Mark Mallman is a musician of great endurance (he’s performed 52-hour marathon shows consisting of a single song) and great eccentricity (he sometimes appears as his lupine alter ego, Mallwolf). Now, as a companion piece to his most recent album Invincible Criminal (out on Badman and featuring guest vocals from the Hold Steady’s Craig Finn), Mallman has emerged as a great storyteller with a graphic novel due early next year. Featuring Marvel comics-style artwork by Stephen Somers, The Incredible Urban Myth Of The Invincible Criminal is being presented on magnetmagazine.com as an audio book with daily installments throughout the week.
“The Incredible Urban Myth Of The Invincible Criminal Part 1” (download):
Did you ever get the feeling you’ve been cheated? Well, at a slight age, I made an unwise decision to take up the piano. And with naive judgment, I stuck with the instrument as a way to meet girls. It worked. But every decision I made in life since that greener time of my youth was without resolution. My career path unfolded into pools of summer sweat, feverish nights of bleak isolation and monstrous hallucinations of talking centipedes in the night. Rock ‘n’ roll had brought me past the tipping point and into mental oblivion. Over time, this seemingly frivolous act of playing piano in bars would eventually downgrade my position in life from young, gifted, well-oiled suburbanite kid into the lower echelons of interstate road rash. My life’s work had culminated in a stalemate of big dreams and bounced checks—a cancelled television sitcom of dead days. With all this bitterness within me, I somehow conjured a villain of my own demise. The villain was monstrous. It was devilish. It had terrible taste in furniture.
Each afternoon, Kind Of Blue blurted from the radio alarm. I rolled over to my mistress, the dead horse, and was struck with the vivid notion that I was being cheated. Outside of that roach motel was a trash heap of sweet nothings. Cars hissed by my window, sweat beads gleamed off second-hand furniture. Flies buzzed in and out of the ripped window screens. All the while, Bill Evans’ astonishing piano colored my laboratory in vivid melodic smoke. Little did I know, like Syd Barrett brushing his teeth by jumping up and down or Brian Wilson sitting in the living room with his feet in a sandbox, soon would come the incubus of lunacy from which I would not return.
I waded in a blind fog. I was being cheated, and it wasn’t until Tuesday when I realized the shocking scam that had been digging away since before the day I clawed out from my mama. Something was amiss in the air, for everything I saw and felt was registered as two. When I reached down into the garbage can, the heat smelled twice as sour. My tongue darted back and forth inside of my mouth as if split in two, like a snake. Something on that Tuesday had been awakened. I’ve always hated Tuesdays.
Cock deep in my middle years, I was a haunted man; only ghosts to surrounded me. They came up from steaming, triple-x hot springs, stinking of gin spilled into old ashtrays. After all that post-secondary education, this was my only shred of meaning. I ventured into a labyrinth of absolute death. The word “fuck” rang out across the universe. Hangover pirouetted the tips of my fingers. But like a vampire senses the sunrise, I could feel sobriety on the make. “Time to slip out of this coffee can.” So I pulled a $2 bill out from under an empty cereal box and leapt off the balcony.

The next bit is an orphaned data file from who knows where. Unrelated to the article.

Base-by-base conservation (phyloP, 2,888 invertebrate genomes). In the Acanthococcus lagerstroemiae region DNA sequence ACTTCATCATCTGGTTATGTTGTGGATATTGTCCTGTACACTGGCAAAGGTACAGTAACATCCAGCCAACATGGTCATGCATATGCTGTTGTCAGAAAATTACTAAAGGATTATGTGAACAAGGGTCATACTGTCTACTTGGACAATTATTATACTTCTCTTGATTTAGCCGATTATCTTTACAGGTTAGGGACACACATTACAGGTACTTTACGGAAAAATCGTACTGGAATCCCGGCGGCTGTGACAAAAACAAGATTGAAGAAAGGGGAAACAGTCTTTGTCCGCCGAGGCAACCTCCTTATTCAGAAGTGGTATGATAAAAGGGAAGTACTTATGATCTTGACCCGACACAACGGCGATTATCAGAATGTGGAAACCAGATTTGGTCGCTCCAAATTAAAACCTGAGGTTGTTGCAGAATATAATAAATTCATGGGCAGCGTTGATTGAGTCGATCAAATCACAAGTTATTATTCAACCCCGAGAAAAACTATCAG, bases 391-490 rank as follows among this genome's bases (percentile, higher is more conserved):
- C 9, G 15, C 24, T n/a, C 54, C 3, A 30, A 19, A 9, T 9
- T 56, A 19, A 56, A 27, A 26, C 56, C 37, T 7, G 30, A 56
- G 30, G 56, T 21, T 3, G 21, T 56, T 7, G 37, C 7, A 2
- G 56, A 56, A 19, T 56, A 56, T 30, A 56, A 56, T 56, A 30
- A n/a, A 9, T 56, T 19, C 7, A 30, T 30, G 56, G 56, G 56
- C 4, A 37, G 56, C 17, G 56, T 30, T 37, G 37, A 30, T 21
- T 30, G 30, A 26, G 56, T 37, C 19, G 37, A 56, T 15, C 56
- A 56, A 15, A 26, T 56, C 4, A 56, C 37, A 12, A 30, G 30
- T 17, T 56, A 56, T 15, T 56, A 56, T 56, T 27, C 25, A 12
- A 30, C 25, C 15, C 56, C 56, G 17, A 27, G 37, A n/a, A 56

Among the hordes, I wandered. All the while, in the corners of my eyes, a shadow prowled. I was hungry, but nothing in the dumpster looked any good. There was a new quench in my taste buds. It was the sweet-copper taste for blood. I went down to the river and stared, like Narcissus, into the beckoning deep. God’s bloodshot eyeball throbbed above me, for he too had been drinking all night. Sitting under the stone arches, the shadow darted in and out of my periphery. Its shape was sleek, and depending on the moment, it varied in size. If I moved towards the shadow, it would slip away. If I moved from the shadow, it would grow in size. The other peculiar thing about the shadow was that I could only see it through my newfound lens of doom. When I tried to see it through the old me, it wasn’t there. A whispering started up over my right shoulder, and then my left. As I moved towards the alley, the form grew larger and the whispering louder. The grass turned blue, and then black, and all the trees went cold black. I faded out and fell forward into the shadow’s womb.
Ninety-six degrees. Garbage trucks puffed out black-lung carbon stink. For a moment, I swore could see them hauling my entire apartment away. “Mr. M: condemned for the will of the people, by order of law.” Oh, how I longed to curl up like a happy fly and die. Have I made my point yet? Have I made my point? Over the city landscape, my newly enhanced senses unveiled to me a parallel world of doom. It was if I was wearing trash-colored glasses. Instead of flower gardens, I saw steaming boxes of rotten shoes. Instead of an office building, I saw a mountainous heap of half-drunken milk cartons and black lettuce, liquefying slyly as it bent to kiss a street lamp. Orange peels fell from tree limbs of crusted burned-toast pieces. The grocery cart was teeming with maggots, and the magazine stand was crusted with stained pornography. Finally, I could see the world as I had always suspected it to be. I don’t remember much from that point, things got hazy. I tried to make it with a girl in movie poster, I know that, but the manager was cock blocking us and had me thrown out. At one point in the night, I exchanged my right shoe with a slim red pump. I also recall mistaking a handbag for a urinal, or maybe it was the other way around. Either way, my hands wreaked of old ham and burning tires.